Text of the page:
Newsmaker of the Year No. 7: British Open

By Jason SobelDecember 17, 2012, 1:30 pm

Most major championships are remembered for the golfer who prevailed over the field, the one name etched into the history books for all of eternity.

Others are burned into our memories for the poor unfortunate soul whose opportunity met its untimely demise at the hands of the golf gods, forever lingering in our thoughts for what could have been.

And then there are those uncommon few tournaments which serve both categories, the rare occasions which both celebrate the champion and empathize with the hard-luck loser.

The 2012 edition of the Open Championship fit this profile exactly – and that’s why it lands at No. 7 on GolfChannel.com’s list of Top Newsmakers of the Year.


Newsmaker No. 10: Stacy Lewis | No. 9: PGA Tour | No. 8: Jim Furyk


When the final round came to a dramatic conclusion, Ernie Els and Adam Scott were a mere 50 yards from each other, but couldn’t have felt further apart. Already a member of the World Golf Hall of Fame, Els won his fourth major title while anxiously chipping golf balls onto the square practice green next to the clubhouse at Royal Lytham & St. Annes. He never saw that he won, instead hearing the groan over the hedges separating him from the 18th green before one observer screamed, ‘Yes, Ernie!” and bedlam ensued, with all manner of officials and cameramen and onlookers rushing toward the newest champion.

On the other side of those hedges was an inherently dissimilar scene. Scott easily led in his race for a first major with four holes to play. He then bogeyed the 15th, bogeyed the 16th and bogeyed the 17th. A par on the last would only force a playoff with Els, but he bogeyed that one, too. It left him defeated, like a boxer who was just knocked out, but never knew what hit him.

And so while a parade of bystanders rushed toward Els, everyone near the 18th green tried to avert their gaze from Scott, who drew instant comparison with Jean Van de Velde thanks to his late-Sunday struggles at the world’s oldest tournament.

That was so much the case that even in victory, the Big Easy – for whom winning had become increasingly difficult in recent years and whose last major triumph came a decade earlier – could only muster a subdued celebration.

“I'm still numb; it still hasn't set in,” he said just minutes after getting his hands on the claret jug for a second time. “It will probably take quite a few days because I haven't been in this position for 10 years, obviously, so it's just crazy, crazy, crazy getting here.”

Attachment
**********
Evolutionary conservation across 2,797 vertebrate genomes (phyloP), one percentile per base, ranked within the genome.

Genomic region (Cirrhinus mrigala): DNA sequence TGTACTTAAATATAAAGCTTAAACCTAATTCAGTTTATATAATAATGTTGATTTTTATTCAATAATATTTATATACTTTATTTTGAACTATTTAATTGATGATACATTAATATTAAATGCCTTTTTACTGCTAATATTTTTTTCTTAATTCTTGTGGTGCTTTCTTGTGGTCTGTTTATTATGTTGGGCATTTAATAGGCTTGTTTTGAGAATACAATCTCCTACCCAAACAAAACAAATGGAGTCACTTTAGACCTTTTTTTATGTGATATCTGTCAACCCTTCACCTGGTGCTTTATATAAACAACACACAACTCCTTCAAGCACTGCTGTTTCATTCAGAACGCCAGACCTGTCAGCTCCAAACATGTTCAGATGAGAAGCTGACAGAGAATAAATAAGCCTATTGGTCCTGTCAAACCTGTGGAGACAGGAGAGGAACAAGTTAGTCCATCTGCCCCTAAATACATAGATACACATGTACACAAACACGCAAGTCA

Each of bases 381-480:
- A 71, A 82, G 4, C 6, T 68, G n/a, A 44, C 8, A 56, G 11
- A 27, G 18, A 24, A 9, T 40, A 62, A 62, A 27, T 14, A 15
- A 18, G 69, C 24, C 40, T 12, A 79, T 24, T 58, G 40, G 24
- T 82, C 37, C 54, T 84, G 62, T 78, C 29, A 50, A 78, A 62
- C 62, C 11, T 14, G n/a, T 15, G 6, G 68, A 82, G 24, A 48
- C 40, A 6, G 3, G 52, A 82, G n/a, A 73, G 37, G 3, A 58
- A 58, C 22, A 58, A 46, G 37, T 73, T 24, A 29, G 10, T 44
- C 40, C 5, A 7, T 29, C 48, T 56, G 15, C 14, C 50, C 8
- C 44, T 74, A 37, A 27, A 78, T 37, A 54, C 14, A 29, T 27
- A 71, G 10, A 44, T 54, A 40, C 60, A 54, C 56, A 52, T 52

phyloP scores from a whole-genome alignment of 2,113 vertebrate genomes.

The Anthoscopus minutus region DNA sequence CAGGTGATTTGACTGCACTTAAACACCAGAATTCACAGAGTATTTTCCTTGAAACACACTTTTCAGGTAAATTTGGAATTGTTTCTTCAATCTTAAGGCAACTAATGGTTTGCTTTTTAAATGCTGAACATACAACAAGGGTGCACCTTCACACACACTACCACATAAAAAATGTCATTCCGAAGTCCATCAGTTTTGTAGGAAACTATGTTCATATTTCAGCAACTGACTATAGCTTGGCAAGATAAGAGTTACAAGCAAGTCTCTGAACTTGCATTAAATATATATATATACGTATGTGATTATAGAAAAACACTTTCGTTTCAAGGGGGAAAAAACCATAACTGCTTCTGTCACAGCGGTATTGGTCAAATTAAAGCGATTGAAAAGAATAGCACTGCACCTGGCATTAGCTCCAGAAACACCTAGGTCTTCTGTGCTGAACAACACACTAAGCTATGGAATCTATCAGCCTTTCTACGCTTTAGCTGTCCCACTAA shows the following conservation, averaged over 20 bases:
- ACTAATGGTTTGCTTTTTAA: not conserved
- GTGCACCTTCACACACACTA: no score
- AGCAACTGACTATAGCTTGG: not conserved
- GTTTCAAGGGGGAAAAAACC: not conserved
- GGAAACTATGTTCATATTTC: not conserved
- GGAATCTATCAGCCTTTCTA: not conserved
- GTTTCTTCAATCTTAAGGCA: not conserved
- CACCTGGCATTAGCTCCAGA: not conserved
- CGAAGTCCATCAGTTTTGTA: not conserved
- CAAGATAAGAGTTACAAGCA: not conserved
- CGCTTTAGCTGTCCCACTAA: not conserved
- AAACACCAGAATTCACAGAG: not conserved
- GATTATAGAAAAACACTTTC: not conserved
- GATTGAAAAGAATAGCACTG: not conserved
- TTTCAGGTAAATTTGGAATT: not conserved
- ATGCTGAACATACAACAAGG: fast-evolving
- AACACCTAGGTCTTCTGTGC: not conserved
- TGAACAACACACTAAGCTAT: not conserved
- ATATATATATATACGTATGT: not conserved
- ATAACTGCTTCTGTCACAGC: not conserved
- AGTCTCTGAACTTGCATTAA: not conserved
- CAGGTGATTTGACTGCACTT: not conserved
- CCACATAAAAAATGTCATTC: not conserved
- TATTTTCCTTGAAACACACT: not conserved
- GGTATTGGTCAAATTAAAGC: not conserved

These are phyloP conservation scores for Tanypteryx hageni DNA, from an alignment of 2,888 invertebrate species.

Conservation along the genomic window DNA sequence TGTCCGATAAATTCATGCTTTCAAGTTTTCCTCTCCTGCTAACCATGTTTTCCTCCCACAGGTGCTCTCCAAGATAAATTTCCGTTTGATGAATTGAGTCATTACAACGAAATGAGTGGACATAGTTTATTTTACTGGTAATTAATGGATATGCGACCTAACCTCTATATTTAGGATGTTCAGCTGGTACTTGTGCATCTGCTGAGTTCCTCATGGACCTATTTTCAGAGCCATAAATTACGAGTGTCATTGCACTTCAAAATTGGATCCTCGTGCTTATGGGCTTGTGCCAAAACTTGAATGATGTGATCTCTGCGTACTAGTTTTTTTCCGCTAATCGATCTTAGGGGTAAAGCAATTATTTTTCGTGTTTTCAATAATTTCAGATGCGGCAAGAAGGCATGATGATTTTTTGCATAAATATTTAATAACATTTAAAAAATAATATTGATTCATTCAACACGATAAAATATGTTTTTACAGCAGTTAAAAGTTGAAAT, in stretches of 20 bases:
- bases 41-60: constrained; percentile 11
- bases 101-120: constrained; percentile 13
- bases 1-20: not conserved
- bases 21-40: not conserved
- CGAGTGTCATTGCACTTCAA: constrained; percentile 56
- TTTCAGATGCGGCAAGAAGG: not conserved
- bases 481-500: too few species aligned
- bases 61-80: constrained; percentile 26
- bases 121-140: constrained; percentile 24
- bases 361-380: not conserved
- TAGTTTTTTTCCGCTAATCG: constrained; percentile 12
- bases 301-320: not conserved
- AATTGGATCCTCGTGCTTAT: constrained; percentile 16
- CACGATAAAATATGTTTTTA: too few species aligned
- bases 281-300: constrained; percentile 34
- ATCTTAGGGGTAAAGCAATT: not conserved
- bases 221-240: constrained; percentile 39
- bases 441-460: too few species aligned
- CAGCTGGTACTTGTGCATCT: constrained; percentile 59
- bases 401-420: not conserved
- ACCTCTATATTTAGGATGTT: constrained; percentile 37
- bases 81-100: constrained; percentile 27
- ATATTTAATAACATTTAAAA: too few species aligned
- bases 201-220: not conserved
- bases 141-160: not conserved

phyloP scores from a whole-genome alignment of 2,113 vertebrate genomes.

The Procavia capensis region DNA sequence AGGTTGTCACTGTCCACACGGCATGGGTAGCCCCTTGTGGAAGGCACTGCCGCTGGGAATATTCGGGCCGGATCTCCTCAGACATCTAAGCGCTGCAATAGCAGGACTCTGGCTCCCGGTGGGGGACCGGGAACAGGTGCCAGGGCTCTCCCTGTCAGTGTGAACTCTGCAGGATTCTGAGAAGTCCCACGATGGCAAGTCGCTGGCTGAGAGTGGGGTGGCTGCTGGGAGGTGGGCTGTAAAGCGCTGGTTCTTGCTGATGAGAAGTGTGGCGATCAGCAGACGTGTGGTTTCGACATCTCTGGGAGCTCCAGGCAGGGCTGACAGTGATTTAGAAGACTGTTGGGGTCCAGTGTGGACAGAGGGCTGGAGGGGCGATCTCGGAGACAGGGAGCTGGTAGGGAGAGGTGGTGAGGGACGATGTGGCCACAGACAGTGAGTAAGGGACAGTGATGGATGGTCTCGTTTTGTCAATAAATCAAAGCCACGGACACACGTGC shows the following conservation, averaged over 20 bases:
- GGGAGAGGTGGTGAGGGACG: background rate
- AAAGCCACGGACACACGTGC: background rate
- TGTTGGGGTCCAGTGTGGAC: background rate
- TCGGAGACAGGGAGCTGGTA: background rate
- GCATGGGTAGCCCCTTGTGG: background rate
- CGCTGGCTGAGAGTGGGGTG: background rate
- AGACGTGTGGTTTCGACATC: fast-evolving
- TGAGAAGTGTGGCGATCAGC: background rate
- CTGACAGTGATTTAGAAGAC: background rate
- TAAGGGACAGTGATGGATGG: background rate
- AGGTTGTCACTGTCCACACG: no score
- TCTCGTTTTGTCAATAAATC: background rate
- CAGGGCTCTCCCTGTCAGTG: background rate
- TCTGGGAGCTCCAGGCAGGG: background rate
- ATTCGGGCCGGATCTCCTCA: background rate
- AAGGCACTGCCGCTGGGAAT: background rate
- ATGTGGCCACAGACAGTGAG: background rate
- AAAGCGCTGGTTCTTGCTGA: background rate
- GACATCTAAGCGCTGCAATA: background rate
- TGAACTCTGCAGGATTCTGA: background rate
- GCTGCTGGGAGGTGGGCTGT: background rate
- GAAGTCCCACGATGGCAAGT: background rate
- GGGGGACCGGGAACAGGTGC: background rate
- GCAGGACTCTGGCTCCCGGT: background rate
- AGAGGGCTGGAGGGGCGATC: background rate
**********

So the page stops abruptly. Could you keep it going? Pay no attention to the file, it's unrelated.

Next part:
Many believed Els wouldn’t get there again – and Els had to count himself among that group at times, too. But just as quickly as he spoke of what the victory meant for himself, his thoughts turned to what the loss was doing to Scott at that very moment.

“I really feel for my buddy, Scottie, I really do,” Els said. “I've been there before. I've blown majors before and golf tournaments before, and I just hope he doesn't take it as hard as I did.”

For his part, Scott was crestfallen yet classy in the aftermath, answering every agonizing question about the collapse, describing his decisions in vivid detail and reliving exactly where so many of them went horribly wrong.

“That's what was to be expected coming in here,” he explained. “It's a championship golf course, it's very difficult. And you've got to play some good shots to win those golf tournaments, and I wasn't able to do that the last few holes. Sure, I am very disappointed. But I felt like I played well this week, and it was probably a great chance.”

After the conclusion had been reached, after Els heard through the hedges that he was the latest Open champion, after Scott wrote himself into the annals of history’s biggest major messes, the two friends found each other and summoned the words they knew the other deserved to hear.

“He said he felt for me and not to beat myself up,” Scott said. “He said he beat himself up a little bit when he'd lost or had a chance – not lost them, but had a chance to win. And he felt I'm a great player and I can go on to win majors, which is nice.”

This major, though, will forever be remembered for the both the fortuitous winner and calamitous loser, inextricably linked by their divergent paths to the end result. It made for a fascinating culmination – and made this tournament one of the top newsmakers of the 2012 season.


Newsmaker of the Year schedule
No. 10: Stacy Lewis
No. 9: PGA Tour
No. 8: Jim Furyk
No. 7: British Open
No. 6: Dec. 19
No. 5: Dec. 21
No. 4: Dec. 23
No. 3: Dec. 26
No. 2: Dec. 28
No. 1: Dec. 31

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Rahm beats Landry in playoff to win CareerBuilder

By Nick MentaJanuary 22, 2018, 1:00 am

John Rahm birdied the fourth extra hole Sunday to defeat Andrew Landry in a playoff, win the CareerBuilder Challenge, and moved to No. 2 in the Official World Golf Ranking. Here’s how things played out in overtime at PGA West: